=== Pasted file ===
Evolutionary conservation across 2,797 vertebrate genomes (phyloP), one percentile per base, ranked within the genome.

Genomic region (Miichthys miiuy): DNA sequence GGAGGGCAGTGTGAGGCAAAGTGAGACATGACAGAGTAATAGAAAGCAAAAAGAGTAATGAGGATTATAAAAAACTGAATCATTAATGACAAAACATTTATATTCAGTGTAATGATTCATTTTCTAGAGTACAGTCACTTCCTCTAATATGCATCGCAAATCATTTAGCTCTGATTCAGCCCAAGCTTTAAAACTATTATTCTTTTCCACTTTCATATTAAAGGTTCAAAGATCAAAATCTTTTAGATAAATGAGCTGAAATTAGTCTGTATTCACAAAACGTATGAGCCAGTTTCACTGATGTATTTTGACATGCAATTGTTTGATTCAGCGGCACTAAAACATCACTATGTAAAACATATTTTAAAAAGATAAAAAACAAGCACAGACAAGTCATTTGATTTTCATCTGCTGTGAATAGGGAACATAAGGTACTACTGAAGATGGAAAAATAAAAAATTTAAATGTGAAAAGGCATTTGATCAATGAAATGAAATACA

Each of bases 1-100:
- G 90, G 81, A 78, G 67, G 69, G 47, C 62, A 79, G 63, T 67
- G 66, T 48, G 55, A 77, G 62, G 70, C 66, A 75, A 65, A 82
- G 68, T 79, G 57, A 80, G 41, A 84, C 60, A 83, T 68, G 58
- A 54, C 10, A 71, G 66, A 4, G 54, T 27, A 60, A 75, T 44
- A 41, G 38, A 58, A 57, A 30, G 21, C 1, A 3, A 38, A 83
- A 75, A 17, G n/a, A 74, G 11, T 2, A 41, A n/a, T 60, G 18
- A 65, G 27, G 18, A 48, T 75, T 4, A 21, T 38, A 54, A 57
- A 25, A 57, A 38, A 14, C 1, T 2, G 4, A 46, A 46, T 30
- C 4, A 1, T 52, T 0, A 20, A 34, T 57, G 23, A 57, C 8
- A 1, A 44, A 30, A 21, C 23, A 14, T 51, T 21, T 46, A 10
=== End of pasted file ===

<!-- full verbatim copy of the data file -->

Evolutionary conservation across 2,797 vertebrate genomes (phyloP), one percentile per base, ranked within the genome.

Genomic region (Miichthys miiuy): DNA sequence GGAGGGCAGTGTGAGGCAAAGTGAGACATGACAGAGTAATAGAAAGCAAAAAGAGTAATGAGGATTATAAAAAACTGAATCATTAATGACAAAACATTTATATTCAGTGTAATGATTCATTTTCTAGAGTACAGTCACTTCCTCTAATATGCATCGCAAATCATTTAGCTCTGATTCAGCCCAAGCTTTAAAACTATTATTCTTTTCCACTTTCATATTAAAGGTTCAAAGATCAAAATCTTTTAGATAAATGAGCTGAAATTAGTCTGTATTCACAAAACGTATGAGCCAGTTTCACTGATGTATTTTGACATGCAATTGTTTGATTCAGCGGCACTAAAACATCACTATGTAAAACATATTTTAAAAAGATAAAAAACAAGCACAGACAAGTCATTTGATTTTCATCTGCTGTGAATAGGGAACATAAGGTACTACTGAAGATGGAAAAATAAAAAATTTAAATGTGAAAAGGCATTTGATCAATGAAATGAAATACA

Each of bases 1-100:
- G 90, G 81, A 78, G 67, G 69, G 47, C 62, A 79, G 63, T 67
- G 66, T 48, G 55, A 77, G 62, G 70, C 66, A 75, A 65, A 82
- G 68, T 79, G 57, A 80, G 41, A 84, C 60, A 83, T 68, G 58
- A 54, C 10, A 71, G 66, A 4, G 54, T 27, A 60, A 75, T 44
- A 41, G 38, A 58, A 57, A 30, G 21, C 1, A 3, A 38, A 83
- A 75, A 17, G n/a, A 74, G 11, T 2, A 41, A n/a, T 60, G 18
- A 65, G 27, G 18, A 48, T 75, T 4, A 21, T 38, A 54, A 57
- A 25, A 57, A 38, A 14, C 1, T 2, G 4, A 46, A 46, T 30
- C 4, A 1, T 52, T 0, A 20, A 34, T 57, G 23, A 57, C 8
- A 1, A 44, A 30, A 21, C 23, A 14, T 51, T 21, T 46, A 10